The Fresh Loaf

A Community of Amateur Bakers and Artisan Bread Enthusiasts

Do I need to toast/soak malts?

AlisonKay's picture
AlisonKay

Do I need to toast/soak malts?

I am experimenting with whole dried malt in my sourdoughs.

Previously, I've made Borodinsky, which required me to toast then grind red rye malt and a Paul Barker recipe that required baking crushed malt grain with water into a 'porridge'.

I like simplicity and don't want to do more steps than I 'have' to. And I don't get why these recipes require extra work on the malted grains, which, as I understand, have already been toasted.

Can I just put the whole (or crushed) malted grain into my bread as it is, without additional toasting or baking? Will a long ferment soften it enough? Should I perhaps soak it first to soften it? If so, does protocol say to use the soak water as part of the bread's liquid (as it potentially has some of the sugars)?

As you can tell, I am not a malt in bread expert. I am willing to experiment, but thought there might be a malt-whizz here who could doff out some advice!

Thank you!

kapawlak's picture
kapawlak

Malted Grains contain enzymes that can break your flour starches down into simple sugars. Without having specific experience or info on the recipes you are following (e.g. if the malted grain is just for flavor), my guess is that these recipes are calling for the grain to be heated to ensure the enzymes are denatured. Added enzymes in bread can greatly accelerate fermentation rates and/or change the texture+flavor due to starch conversions.

AlisonKay's picture
AlisonKay

That's helped me think about the process a little more.

Mini Oven's picture
Mini Oven

In the malting process, in order to retain the enzyme diastase, sprouting and drying, is done at specific low temps to not over heat the malt. Active malt is light in color.  If it is brown or dark or labled non-diastatic then it has been heated or toasted an no longer active.  Active malt is normally seen in small amounts like a teaspoon or two per 500g flour. Too much active malt can result in a heavy gummy crumb.    Recipes with toasted malt or boiled malt, will list malt in larger amounts. 

AlisonKay's picture
AlisonKay

I have three malts here at home: pale, red rye and chocolate. From your description, I'm guessing the two darks ones (red rye and chocolate) have been heated high enough to destroy the active enzymes. 

Therefore, if I use one of these dark ones in quantity in my bread (which I want to), there's no reason to bake it before-hand to 'deactivate' it.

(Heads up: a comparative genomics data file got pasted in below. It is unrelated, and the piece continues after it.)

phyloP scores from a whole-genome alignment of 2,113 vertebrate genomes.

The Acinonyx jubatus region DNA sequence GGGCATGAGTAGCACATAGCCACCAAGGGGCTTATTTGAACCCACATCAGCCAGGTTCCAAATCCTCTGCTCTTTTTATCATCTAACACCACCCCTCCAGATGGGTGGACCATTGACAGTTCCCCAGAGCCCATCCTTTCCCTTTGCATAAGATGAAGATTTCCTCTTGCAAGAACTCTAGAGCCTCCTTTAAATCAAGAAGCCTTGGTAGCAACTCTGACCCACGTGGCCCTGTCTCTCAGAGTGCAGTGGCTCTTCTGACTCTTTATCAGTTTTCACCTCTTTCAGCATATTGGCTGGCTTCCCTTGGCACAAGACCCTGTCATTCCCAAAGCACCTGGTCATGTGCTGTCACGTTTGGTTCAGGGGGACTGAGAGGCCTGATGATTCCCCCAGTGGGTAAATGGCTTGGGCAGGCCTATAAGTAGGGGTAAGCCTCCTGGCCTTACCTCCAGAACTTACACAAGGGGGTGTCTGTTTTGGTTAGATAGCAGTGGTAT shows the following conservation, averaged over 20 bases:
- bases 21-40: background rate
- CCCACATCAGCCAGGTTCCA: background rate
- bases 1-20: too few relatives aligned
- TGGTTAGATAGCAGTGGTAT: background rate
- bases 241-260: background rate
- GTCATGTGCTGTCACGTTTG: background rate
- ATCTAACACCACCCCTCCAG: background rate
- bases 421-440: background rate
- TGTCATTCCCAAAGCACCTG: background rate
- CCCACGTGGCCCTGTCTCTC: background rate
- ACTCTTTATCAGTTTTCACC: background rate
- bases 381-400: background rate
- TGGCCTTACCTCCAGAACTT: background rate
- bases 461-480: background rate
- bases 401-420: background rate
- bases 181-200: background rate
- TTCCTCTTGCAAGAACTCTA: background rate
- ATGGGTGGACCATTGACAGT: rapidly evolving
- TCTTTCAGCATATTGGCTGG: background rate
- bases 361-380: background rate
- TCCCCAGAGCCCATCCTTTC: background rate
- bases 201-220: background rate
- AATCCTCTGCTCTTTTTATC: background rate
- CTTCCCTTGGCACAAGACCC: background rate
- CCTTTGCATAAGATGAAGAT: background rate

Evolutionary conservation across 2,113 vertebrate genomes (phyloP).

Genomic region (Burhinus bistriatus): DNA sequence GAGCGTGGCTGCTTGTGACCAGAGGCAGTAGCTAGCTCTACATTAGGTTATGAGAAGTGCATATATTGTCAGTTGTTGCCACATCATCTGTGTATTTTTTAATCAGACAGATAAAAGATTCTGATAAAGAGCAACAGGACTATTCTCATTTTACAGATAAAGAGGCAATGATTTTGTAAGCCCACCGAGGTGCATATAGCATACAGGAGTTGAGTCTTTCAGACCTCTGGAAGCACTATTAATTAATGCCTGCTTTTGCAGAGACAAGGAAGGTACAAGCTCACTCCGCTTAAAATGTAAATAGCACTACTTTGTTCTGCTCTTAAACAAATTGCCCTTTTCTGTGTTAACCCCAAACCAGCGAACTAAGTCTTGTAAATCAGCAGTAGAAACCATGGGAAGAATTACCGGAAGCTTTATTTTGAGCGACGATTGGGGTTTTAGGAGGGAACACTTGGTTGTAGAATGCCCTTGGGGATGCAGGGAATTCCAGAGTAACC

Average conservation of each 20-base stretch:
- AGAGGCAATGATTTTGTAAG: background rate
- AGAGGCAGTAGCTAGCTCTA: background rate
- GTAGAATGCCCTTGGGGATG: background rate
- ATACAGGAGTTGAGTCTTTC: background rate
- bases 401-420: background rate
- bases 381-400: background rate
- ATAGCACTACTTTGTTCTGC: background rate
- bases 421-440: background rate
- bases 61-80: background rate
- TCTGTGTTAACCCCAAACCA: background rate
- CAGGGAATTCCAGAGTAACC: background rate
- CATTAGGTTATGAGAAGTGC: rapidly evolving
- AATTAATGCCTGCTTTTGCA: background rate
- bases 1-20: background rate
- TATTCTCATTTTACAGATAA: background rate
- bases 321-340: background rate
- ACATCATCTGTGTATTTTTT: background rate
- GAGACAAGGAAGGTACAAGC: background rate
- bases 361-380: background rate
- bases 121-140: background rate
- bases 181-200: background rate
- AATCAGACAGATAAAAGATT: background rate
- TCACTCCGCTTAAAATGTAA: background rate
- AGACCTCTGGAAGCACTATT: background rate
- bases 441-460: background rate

If correct, I wonder why the Borondinsky I often make (from The Rye Baker) has you toast red rye malt. Surely it's 'toasty' and deactivated already?

 

 

 

 

Mini Oven's picture
Mini Oven

rye malt. I am only guessing but it might be to freshen up the flavour and darken it further as a colouring.  Similar to what is done to spices, bringing the natural oils to the surface, etc.    ...You could have RR malt that hasn't been deactivated.  And perhaps you can tell from the aroma if the malt has gone rancid.  Better to catch it early in the process.

It's all those tiny steps that can make a big difference in a flavourful outcome.  And toasting the malt is wonderful for filling the kitchen with aromas.  Skipping it may shorten your ethereal experience.  Taste the malt.  If you think it is toasted enough then use as is.

My experience with a new recipe is to make the recipe as written (roughly check the %'s) and then after tasting the loaf over many days, make your short cuts to compare.  A predominantly rye bread tends to change slightly every day, even the colour of the crumb changes, gets darker.  I would also look up the recipe and read the comments.  Maybe someone has already tried one of the changes and posted it.  :)

AlisonKay's picture
AlisonKay

Is important! I'm not scrimping on that :-)

Thanks for coming back Mini.

I'm developing my own recipe, based on a bread with a pale malt included. But instead of pale, I'm using a chocolate malt. The original recipe calls for baking the pale malt (prob to deactivate and up the flavour). I think there is no reason for me to bake my chocolate malt like this - it's already deactivated and has a super-strong flavour.

Ilya Flyamer's picture
Ilya Flyamer

If you have the real red rye malt, no need to toast it. However you are supposed to scald it with boiling water before using in bread.